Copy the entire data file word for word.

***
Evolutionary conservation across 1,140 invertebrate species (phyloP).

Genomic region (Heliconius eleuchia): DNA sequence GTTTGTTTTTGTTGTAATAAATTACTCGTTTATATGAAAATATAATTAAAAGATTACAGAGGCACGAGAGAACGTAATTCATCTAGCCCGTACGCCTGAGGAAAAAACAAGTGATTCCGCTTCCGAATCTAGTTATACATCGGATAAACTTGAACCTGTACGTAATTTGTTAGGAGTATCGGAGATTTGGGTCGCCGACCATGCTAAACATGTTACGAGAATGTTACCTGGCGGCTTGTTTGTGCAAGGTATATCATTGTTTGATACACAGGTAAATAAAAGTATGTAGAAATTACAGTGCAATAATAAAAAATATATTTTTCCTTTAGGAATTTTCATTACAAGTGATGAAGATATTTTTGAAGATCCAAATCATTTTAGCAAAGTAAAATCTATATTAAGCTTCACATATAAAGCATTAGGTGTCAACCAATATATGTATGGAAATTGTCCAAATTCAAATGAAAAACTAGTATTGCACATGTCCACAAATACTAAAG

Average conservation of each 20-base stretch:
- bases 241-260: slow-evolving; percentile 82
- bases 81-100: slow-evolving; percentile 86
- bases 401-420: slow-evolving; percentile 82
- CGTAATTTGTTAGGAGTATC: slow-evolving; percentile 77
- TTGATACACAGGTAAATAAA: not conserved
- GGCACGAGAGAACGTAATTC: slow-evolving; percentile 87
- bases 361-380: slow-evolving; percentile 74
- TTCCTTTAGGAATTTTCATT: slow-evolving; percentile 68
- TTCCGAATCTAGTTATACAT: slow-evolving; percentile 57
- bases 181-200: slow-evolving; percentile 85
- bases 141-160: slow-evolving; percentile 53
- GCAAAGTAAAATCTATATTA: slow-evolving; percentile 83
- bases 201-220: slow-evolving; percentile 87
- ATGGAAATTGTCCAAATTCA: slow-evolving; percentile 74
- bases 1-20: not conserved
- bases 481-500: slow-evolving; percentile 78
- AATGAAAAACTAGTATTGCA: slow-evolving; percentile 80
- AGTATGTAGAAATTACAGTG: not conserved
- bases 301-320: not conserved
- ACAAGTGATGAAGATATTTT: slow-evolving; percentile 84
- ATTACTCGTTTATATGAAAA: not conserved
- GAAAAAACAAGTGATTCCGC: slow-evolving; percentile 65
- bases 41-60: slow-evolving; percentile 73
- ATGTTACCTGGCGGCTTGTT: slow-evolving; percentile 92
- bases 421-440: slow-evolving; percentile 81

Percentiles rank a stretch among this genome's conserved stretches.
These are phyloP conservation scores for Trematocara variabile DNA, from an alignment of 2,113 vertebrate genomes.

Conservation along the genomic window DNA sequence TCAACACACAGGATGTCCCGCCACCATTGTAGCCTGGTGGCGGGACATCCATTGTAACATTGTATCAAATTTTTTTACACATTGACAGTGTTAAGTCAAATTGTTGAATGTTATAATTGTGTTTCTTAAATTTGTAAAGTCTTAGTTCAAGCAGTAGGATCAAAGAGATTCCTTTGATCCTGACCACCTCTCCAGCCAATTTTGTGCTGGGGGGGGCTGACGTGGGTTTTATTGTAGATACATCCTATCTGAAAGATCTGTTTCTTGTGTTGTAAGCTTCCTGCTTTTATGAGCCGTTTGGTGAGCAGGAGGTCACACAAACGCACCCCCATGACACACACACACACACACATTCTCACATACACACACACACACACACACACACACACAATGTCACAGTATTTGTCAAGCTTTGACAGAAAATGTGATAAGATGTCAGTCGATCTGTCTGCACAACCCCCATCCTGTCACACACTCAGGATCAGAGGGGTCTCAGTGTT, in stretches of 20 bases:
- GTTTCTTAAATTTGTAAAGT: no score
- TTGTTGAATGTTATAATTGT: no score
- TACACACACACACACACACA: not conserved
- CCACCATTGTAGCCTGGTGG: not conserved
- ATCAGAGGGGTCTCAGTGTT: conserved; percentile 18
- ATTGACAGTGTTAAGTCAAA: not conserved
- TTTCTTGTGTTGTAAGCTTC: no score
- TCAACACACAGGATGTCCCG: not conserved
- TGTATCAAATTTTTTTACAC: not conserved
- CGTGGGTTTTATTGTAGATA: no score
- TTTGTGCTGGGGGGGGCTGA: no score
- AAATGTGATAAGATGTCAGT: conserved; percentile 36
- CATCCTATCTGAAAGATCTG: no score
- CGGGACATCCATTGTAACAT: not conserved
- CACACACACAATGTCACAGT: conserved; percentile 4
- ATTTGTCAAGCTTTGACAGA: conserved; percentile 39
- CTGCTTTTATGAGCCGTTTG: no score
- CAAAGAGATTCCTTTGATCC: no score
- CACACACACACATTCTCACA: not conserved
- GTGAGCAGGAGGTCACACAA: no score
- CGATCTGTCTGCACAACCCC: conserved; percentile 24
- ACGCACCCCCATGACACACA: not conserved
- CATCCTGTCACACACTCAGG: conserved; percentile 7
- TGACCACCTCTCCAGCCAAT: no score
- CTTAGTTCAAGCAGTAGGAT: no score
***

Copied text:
Evolutionary conservation across 1,140 invertebrate species (phyloP).

Genomic region (Heliconius eleuchia): DNA sequence GTTTGTTTTTGTTGTAATAAATTACTCGTTTATATGAAAATATAATTAAAAGATTACAGAGGCACGAGAGAACGTAATTCATCTAGCCCGTACGCCTGAGGAAAAAACAAGTGATTCCGCTTCCGAATCTAGTTATACATCGGATAAACTTGAACCTGTACGTAATTTGTTAGGAGTATCGGAGATTTGGGTCGCCGACCATGCTAAACATGTTACGAGAATGTTACCTGGCGGCTTGTTTGTGCAAGGTATATCATTGTTTGATACACAGGTAAATAAAAGTATGTAGAAATTACAGTGCAATAATAAAAAATATATTTTTCCTTTAGGAATTTTCATTACAAGTGATGAAGATATTTTTGAAGATCCAAATCATTTTAGCAAAGTAAAATCTATATTAAGCTTCACATATAAAGCATTAGGTGTCAACCAATATATGTATGGAAATTGTCCAAATTCAAATGAAAAACTAGTATTGCACATGTCCACAAATACTAAAG

Average conservation of each 20-base stretch:
- bases 241-260: slow-evolving; percentile 82
- bases 81-100: slow-evolving; percentile 86
- bases 401-420: slow-evolving; percentile 82
- CGTAATTTGTTAGGAGTATC: slow-evolving; percentile 77
- TTGATACACAGGTAAATAAA: not conserved
- GGCACGAGAGAACGTAATTC: slow-evolving; percentile 87
- bases 361-380: slow-evolving; percentile 74
- TTCCTTTAGGAATTTTCATT: slow-evolving; percentile 68
- TTCCGAATCTAGTTATACAT: slow-evolving; percentile 57
- bases 181-200: slow-evolving; percentile 85
- bases 141-160: slow-evolving; percentile 53
- GCAAAGTAAAATCTATATTA: slow-evolving; percentile 83
- bases 201-220: slow-evolving; percentile 87
- ATGGAAATTGTCCAAATTCA: slow-evolving; percentile 74
- bases 1-20: not conserved
- bases 481-500: slow-evolving; percentile 78
- AATGAAAAACTAGTATTGCA: slow-evolving; percentile 80
- AGTATGTAGAAATTACAGTG: not conserved
- bases 301-320: not conserved
- ACAAGTGATGAAGATATTTT: slow-evolving; percentile 84
- ATTACTCGTTTATATGAAAA: not conserved
- GAAAAAACAAGTGATTCCGC: slow-evolving; percentile 65
- bases 41-60: slow-evolving; percentile 73
- ATGTTACCTGGCGGCTTGTT: slow-evolving; percentile 92
- bases 421-440: slow-evolving; percentile 81

Percentiles rank a stretch among this genome's conserved stretches.
These are phyloP conservation scores for Trematocara variabile DNA, from an alignment of 2,113 vertebrate genomes.

Conservation along the genomic window DNA sequence TCAACACACAGGATGTCCCGCCACCATTGTAGCCTGGTGGCGGGACATCCATTGTAACATTGTATCAAATTTTTTTACACATTGACAGTGTTAAGTCAAATTGTTGAATGTTATAATTGTGTTTCTTAAATTTGTAAAGTCTTAGTTCAAGCAGTAGGATCAAAGAGATTCCTTTGATCCTGACCACCTCTCCAGCCAATTTTGTGCTGGGGGGGGCTGACGTGGGTTTTATTGTAGATACATCCTATCTGAAAGATCTGTTTCTTGTGTTGTAAGCTTCCTGCTTTTATGAGCCGTTTGGTGAGCAGGAGGTCACACAAACGCACCCCCATGACACACACACACACACACATTCTCACATACACACACACACACACACACACACACACAATGTCACAGTATTTGTCAAGCTTTGACAGAAAATGTGATAAGATGTCAGTCGATCTGTCTGCACAACCCCCATCCTGTCACACACTCAGGATCAGAGGGGTCTCAGTGTT, in stretches of 20 bases:
- GTTTCTTAAATTTGTAAAGT: no score
- TTGTTGAATGTTATAATTGT: no score
- TACACACACACACACACACA: not conserved
- CCACCATTGTAGCCTGGTGG: not conserved
- ATCAGAGGGGTCTCAGTGTT: conserved; percentile 18
- ATTGACAGTGTTAAGTCAAA: not conserved
- TTTCTTGTGTTGTAAGCTTC: no score
- TCAACACACAGGATGTCCCG: not conserved
- TGTATCAAATTTTTTTACAC: not conserved
- CGTGGGTTTTATTGTAGATA: no score
- TTTGTGCTGGGGGGGGCTGA: no score
- AAATGTGATAAGATGTCAGT: conserved; percentile 36
- CATCCTATCTGAAAGATCTG: no score
- CGGGACATCCATTGTAACAT: not conserved
- CACACACACAATGTCACAGT: conserved; percentile 4
- ATTTGTCAAGCTTTGACAGA: conserved; percentile 39
- CTGCTTTTATGAGCCGTTTG: no score
- CAAAGAGATTCCTTTGATCC: no score
- CACACACACACATTCTCACA: not conserved
- GTGAGCAGGAGGTCACACAA: no score
- CGATCTGTCTGCACAACCCC: conserved; percentile 24
- ACGCACCCCCATGACACACA: not conserved
- CATCCTGTCACACACTCAGG: conserved; percentile 7
- TGACCACCTCTCCAGCCAAT: no score
- CTTAGTTCAAGCAGTAGGAT: no score